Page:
So this daughter of Abraham is blessed to be a blessing. She encounters the Christ and For the first time in 18 years stands upright and praises God not because she got what she wanted but because praise is simply the consequence of wholeness.
Here’s where we finally learn what the purpose of her healing was. The purpose of her healing is not fulfilled when she stands up straight and it’s not fulfilled when she is named and it’s not fulfilled when she praises God. The healing is completed when the community witnesses new life in their midst and rejoices. In other words, her healing from God had less to do with her and more to do with God’s love for the whole world.
Having seen God’s mercy in the upright body of this daughter of Abraham, the community rejoices for having God in their midst. Right there in the mess of their broken lives and fractured hopes and crippled bodies. Right there in the midst of the hypocrites and religious legalists. There is where God shows up.
It’s the same for you actually. Your encounter with God’s grace has a purpose. Your being freed from the tyranny of self has a purpose. Your being acted upon by God…being made whole has a purpose: and it’s not so that you can collect higher self-esteem and a sense of well-being in order to Spiritually feather your nest. God does all of this for the good of your neighbor. It’s always been like that with God. You know why God gave us the 10 commandments? Because God demands obedience? So that you will be happy? nope. Because God loves your neighbor and would prefer you not steal from them or sleep with their husbands.
Having been restored by God, having been healed of being bent in on herself, this daughter of Abraham then bore Christ into her community. So if you too have been freed from bondage, if you have been shown selfless love, raised from the dead, restored to wholeness it is for the benefit of the community. Don’t keep it to yourself. Because like the bent woman, you really are blessed to be a blessing.
This week I asked you to email me examples of where God is healing you where you feel free and where you still feel bound. So, as an experience of doing Sabbath to each other hear now where God is at work.
(Stuart) God has given me freedom from caring what people think about me... For many years I was stifled in my life because of my inability to do anything without a concern for what other might think. What other people think (as they judge me and put me down) doesn't matter... I know more than ever God loves me as I am.
(Jim) I feel healed from fear and judgment but I still have a ways to go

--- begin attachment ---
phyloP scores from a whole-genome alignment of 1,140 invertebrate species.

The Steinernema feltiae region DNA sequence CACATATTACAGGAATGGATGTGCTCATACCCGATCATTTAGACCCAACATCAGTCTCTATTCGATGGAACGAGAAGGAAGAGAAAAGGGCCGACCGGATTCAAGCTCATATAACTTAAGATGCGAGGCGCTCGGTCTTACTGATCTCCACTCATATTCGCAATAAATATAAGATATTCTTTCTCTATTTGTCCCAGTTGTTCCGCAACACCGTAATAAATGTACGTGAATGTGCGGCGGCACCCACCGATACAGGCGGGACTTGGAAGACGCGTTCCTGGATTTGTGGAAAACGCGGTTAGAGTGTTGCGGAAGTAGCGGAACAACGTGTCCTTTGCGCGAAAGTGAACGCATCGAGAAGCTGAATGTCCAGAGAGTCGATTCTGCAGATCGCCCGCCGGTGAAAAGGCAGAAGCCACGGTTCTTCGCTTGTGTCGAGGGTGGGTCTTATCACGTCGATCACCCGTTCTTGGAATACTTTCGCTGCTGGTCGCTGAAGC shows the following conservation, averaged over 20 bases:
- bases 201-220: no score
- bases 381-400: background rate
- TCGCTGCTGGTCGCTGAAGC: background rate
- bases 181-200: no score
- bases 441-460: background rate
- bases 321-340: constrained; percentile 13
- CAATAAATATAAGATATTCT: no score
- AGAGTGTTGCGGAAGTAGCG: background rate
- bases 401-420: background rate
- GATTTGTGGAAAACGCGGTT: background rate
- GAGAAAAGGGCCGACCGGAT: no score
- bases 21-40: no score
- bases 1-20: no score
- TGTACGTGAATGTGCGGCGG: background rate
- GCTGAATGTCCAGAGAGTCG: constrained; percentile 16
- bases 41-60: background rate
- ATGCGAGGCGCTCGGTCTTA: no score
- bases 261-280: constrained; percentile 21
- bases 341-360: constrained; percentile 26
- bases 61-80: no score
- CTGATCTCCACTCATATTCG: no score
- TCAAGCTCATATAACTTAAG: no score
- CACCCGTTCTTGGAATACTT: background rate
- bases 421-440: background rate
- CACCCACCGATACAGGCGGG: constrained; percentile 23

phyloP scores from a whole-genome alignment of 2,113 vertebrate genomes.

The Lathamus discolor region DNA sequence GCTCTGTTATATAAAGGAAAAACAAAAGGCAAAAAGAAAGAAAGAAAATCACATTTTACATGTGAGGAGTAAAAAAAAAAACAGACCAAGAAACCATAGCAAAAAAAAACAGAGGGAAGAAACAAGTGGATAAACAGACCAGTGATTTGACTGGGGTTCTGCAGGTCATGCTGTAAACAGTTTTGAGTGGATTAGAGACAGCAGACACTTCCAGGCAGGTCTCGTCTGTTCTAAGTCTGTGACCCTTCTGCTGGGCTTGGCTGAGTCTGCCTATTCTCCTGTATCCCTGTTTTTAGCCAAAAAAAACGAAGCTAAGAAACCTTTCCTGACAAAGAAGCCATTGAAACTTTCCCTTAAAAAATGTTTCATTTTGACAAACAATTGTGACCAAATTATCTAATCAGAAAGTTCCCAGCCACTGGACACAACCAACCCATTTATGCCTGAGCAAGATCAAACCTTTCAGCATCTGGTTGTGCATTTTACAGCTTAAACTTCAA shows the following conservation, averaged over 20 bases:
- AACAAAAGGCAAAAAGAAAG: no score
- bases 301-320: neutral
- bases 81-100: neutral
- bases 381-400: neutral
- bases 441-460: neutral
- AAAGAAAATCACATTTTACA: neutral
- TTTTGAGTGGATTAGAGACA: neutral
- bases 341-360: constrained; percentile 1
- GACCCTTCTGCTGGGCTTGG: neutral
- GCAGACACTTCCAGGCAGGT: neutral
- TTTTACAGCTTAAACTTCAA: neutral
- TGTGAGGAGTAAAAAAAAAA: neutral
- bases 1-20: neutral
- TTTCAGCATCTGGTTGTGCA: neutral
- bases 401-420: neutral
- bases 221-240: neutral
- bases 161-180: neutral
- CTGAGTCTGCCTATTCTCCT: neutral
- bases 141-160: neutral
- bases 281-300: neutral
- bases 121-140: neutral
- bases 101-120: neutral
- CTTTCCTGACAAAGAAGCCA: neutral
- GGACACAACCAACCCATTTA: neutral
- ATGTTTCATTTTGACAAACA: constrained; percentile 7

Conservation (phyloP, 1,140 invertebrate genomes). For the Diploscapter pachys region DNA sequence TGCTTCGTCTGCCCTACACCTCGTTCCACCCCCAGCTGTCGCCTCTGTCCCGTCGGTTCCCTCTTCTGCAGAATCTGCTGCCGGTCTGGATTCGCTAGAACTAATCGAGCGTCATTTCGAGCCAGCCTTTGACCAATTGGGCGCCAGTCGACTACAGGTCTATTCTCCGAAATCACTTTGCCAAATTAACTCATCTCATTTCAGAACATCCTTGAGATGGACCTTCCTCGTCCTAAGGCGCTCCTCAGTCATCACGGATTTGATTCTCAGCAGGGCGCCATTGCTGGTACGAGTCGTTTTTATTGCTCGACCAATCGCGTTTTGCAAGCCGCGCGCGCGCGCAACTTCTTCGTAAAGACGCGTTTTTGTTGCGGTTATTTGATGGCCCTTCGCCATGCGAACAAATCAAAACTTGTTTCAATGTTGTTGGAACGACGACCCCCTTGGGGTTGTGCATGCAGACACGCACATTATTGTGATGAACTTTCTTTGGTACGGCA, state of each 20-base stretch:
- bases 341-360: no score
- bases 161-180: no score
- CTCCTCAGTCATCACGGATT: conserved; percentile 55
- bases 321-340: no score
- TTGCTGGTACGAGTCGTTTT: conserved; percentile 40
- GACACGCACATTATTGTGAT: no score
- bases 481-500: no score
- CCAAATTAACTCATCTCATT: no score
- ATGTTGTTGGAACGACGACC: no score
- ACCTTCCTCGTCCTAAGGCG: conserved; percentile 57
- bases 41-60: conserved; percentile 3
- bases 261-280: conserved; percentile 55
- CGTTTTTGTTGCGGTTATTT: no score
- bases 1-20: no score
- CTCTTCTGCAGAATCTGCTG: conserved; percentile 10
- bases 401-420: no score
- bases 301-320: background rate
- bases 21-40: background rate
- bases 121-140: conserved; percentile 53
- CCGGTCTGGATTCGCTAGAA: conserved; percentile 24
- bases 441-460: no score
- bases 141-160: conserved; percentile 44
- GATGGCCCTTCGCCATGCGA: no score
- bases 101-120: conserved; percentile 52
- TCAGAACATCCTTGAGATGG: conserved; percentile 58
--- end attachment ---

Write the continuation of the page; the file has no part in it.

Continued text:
I feel healing in the ways I view myself and the ways in which I used to judge people. I still can often feel crippled, though, by the way I was raised -- the small, narrow mindset and the limitations and fear.
I feel freedom and bondage often in the same places. When I am
freed, healed, and acted upon by God, the first thing I am tempted to
do is to return to the sites of bondage, crippling and brokenness to
"do it right" now that I am "fixed”
(Mary) I tend to see God freeing me, healing me, and acting in my life precisely where I feel bound, crippled, and broken. They’re not really different areas for me, I guess.
And it’s all got to do with intimacy with God and others… How to live deeply from my heart in relation to God and others without freaking out, peeing my pants, or running away.
(Richard) God is freeing me from self-doubt; slowly. As I increase in faith, I seem to decrease in self-doubt but not necessarily theological doubt (if that contradiction can be reconciled let me know)
I am still bound by addictions of ego, which are harder to shed. The desire to be important is a hard one to shake and seems to be a fellow traveler to self-doubt. God is healing me in my ability to experience and give love. To trust in love and risk love. freeing me (gradually) from worrying about what everyone else thinks, and being more bold and courageous about what is important and loving and good - things I need to stand up for.
(Aram) I think I experience God most IN the brokenness - when I'm honest and real. Its the areas where I think I'm strong where I'm tempted towards atheism.
(Megham) Intellecutally, I believe in grace and therefore in the radical idea that mistakes are okay and we have to act on our best understanding in a given moment. But I still bind myself by not permitting mistakes. So, where God has freed me, I bind myself. Grace vs. perfectionism.
God's loving presence carried me through a dark time and has taught me that God calls us into community.